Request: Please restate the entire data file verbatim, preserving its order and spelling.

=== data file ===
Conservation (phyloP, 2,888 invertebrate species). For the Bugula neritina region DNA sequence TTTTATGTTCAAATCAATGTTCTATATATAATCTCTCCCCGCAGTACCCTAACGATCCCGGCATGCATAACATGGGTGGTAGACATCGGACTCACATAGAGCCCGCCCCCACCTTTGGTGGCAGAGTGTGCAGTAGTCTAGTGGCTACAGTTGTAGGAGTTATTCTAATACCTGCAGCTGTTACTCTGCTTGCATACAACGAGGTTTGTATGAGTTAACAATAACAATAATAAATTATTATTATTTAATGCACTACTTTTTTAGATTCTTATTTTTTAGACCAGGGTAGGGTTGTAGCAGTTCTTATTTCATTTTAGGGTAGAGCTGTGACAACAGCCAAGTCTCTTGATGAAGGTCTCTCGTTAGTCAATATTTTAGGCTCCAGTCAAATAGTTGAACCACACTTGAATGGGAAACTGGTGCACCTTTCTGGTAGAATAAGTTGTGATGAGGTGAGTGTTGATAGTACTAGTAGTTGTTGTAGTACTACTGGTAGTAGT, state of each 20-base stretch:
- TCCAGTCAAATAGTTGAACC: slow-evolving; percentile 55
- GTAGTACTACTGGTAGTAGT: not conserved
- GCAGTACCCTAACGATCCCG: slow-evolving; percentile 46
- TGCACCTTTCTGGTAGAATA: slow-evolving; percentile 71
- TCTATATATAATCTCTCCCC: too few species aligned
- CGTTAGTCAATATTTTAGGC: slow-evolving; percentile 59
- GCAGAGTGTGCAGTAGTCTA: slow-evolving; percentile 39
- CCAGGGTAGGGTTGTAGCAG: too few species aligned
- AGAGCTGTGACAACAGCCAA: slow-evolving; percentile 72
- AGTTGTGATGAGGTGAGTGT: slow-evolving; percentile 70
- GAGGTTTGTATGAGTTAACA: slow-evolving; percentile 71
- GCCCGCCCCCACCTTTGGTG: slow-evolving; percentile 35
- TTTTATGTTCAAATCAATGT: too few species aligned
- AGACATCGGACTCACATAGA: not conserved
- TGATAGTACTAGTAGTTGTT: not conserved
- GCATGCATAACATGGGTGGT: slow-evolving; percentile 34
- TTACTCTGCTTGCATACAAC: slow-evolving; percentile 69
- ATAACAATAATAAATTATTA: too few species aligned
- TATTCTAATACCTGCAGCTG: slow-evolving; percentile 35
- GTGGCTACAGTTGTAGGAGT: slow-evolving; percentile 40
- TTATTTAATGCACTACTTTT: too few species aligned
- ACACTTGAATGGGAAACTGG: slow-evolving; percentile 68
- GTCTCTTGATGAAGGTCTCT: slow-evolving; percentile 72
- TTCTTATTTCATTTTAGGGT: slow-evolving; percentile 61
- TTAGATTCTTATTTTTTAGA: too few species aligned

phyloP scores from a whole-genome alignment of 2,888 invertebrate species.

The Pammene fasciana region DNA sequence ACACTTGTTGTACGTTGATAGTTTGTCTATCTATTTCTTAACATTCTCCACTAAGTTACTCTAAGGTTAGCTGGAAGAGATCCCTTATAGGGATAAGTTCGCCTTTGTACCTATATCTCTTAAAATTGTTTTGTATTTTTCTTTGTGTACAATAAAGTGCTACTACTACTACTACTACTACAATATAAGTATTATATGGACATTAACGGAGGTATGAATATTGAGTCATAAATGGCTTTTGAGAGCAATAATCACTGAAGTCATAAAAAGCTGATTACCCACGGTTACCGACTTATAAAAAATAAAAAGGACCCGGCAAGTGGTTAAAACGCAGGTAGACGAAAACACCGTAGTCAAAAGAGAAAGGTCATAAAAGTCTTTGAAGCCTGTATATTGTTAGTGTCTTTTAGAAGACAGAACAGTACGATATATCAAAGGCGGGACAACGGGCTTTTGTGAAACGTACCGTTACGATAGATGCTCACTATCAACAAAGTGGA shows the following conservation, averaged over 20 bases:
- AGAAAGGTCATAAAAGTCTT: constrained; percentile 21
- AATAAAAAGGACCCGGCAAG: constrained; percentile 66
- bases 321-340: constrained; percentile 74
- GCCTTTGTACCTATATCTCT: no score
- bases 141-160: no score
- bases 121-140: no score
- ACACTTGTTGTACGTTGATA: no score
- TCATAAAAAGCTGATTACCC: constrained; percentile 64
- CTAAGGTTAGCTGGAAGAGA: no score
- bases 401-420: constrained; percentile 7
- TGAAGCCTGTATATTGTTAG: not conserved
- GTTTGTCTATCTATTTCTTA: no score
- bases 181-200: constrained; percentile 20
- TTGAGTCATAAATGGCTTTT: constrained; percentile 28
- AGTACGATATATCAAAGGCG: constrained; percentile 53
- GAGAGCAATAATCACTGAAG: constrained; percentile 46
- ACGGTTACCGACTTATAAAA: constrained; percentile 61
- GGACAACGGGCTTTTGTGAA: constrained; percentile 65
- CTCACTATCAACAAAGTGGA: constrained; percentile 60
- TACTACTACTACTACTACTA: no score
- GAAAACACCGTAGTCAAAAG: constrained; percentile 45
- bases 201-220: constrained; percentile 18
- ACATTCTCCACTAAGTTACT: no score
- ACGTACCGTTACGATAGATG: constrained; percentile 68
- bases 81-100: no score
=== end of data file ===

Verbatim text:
Conservation (phyloP, 2,888 invertebrate species). For the Bugula neritina region DNA sequence TTTTATGTTCAAATCAATGTTCTATATATAATCTCTCCCCGCAGTACCCTAACGATCCCGGCATGCATAACATGGGTGGTAGACATCGGACTCACATAGAGCCCGCCCCCACCTTTGGTGGCAGAGTGTGCAGTAGTCTAGTGGCTACAGTTGTAGGAGTTATTCTAATACCTGCAGCTGTTACTCTGCTTGCATACAACGAGGTTTGTATGAGTTAACAATAACAATAATAAATTATTATTATTTAATGCACTACTTTTTTAGATTCTTATTTTTTAGACCAGGGTAGGGTTGTAGCAGTTCTTATTTCATTTTAGGGTAGAGCTGTGACAACAGCCAAGTCTCTTGATGAAGGTCTCTCGTTAGTCAATATTTTAGGCTCCAGTCAAATAGTTGAACCACACTTGAATGGGAAACTGGTGCACCTTTCTGGTAGAATAAGTTGTGATGAGGTGAGTGTTGATAGTACTAGTAGTTGTTGTAGTACTACTGGTAGTAGT, state of each 20-base stretch:
- TCCAGTCAAATAGTTGAACC: slow-evolving; percentile 55
- GTAGTACTACTGGTAGTAGT: not conserved
- GCAGTACCCTAACGATCCCG: slow-evolving; percentile 46
- TGCACCTTTCTGGTAGAATA: slow-evolving; percentile 71
- TCTATATATAATCTCTCCCC: too few species aligned
- CGTTAGTCAATATTTTAGGC: slow-evolving; percentile 59
- GCAGAGTGTGCAGTAGTCTA: slow-evolving; percentile 39
- CCAGGGTAGGGTTGTAGCAG: too few species aligned
- AGAGCTGTGACAACAGCCAA: slow-evolving; percentile 72
- AGTTGTGATGAGGTGAGTGT: slow-evolving; percentile 70
- GAGGTTTGTATGAGTTAACA: slow-evolving; percentile 71
- GCCCGCCCCCACCTTTGGTG: slow-evolving; percentile 35
- TTTTATGTTCAAATCAATGT: too few species aligned
- AGACATCGGACTCACATAGA: not conserved
- TGATAGTACTAGTAGTTGTT: not conserved
- GCATGCATAACATGGGTGGT: slow-evolving; percentile 34
- TTACTCTGCTTGCATACAAC: slow-evolving; percentile 69
- ATAACAATAATAAATTATTA: too few species aligned
- TATTCTAATACCTGCAGCTG: slow-evolving; percentile 35
- GTGGCTACAGTTGTAGGAGT: slow-evolving; percentile 40
- TTATTTAATGCACTACTTTT: too few species aligned
- ACACTTGAATGGGAAACTGG: slow-evolving; percentile 68
- GTCTCTTGATGAAGGTCTCT: slow-evolving; percentile 72
- TTCTTATTTCATTTTAGGGT: slow-evolving; percentile 61
- TTAGATTCTTATTTTTTAGA: too few species aligned

phyloP scores from a whole-genome alignment of 2,888 invertebrate species.

The Pammene fasciana region DNA sequence ACACTTGTTGTACGTTGATAGTTTGTCTATCTATTTCTTAACATTCTCCACTAAGTTACTCTAAGGTTAGCTGGAAGAGATCCCTTATAGGGATAAGTTCGCCTTTGTACCTATATCTCTTAAAATTGTTTTGTATTTTTCTTTGTGTACAATAAAGTGCTACTACTACTACTACTACTACAATATAAGTATTATATGGACATTAACGGAGGTATGAATATTGAGTCATAAATGGCTTTTGAGAGCAATAATCACTGAAGTCATAAAAAGCTGATTACCCACGGTTACCGACTTATAAAAAATAAAAAGGACCCGGCAAGTGGTTAAAACGCAGGTAGACGAAAACACCGTAGTCAAAAGAGAAAGGTCATAAAAGTCTTTGAAGCCTGTATATTGTTAGTGTCTTTTAGAAGACAGAACAGTACGATATATCAAAGGCGGGACAACGGGCTTTTGTGAAACGTACCGTTACGATAGATGCTCACTATCAACAAAGTGGA shows the following conservation, averaged over 20 bases:
- AGAAAGGTCATAAAAGTCTT: constrained; percentile 21
- AATAAAAAGGACCCGGCAAG: constrained; percentile 66
- bases 321-340: constrained; percentile 74
- GCCTTTGTACCTATATCTCT: no score
- bases 141-160: no score
- bases 121-140: no score
- ACACTTGTTGTACGTTGATA: no score
- TCATAAAAAGCTGATTACCC: constrained; percentile 64
- CTAAGGTTAGCTGGAAGAGA: no score
- bases 401-420: constrained; percentile 7
- TGAAGCCTGTATATTGTTAG: not conserved
- GTTTGTCTATCTATTTCTTA: no score
- bases 181-200: constrained; percentile 20
- TTGAGTCATAAATGGCTTTT: constrained; percentile 28
- AGTACGATATATCAAAGGCG: constrained; percentile 53
- GAGAGCAATAATCACTGAAG: constrained; percentile 46
- ACGGTTACCGACTTATAAAA: constrained; percentile 61
- GGACAACGGGCTTTTGTGAA: constrained; percentile 65
- CTCACTATCAACAAAGTGGA: constrained; percentile 60
- TACTACTACTACTACTACTA: no score
- GAAAACACCGTAGTCAAAAG: constrained; percentile 45
- bases 201-220: constrained; percentile 18
- ACATTCTCCACTAAGTTACT: no score
- ACGTACCGTTACGATAGATG: constrained; percentile 68
- bases 81-100: no score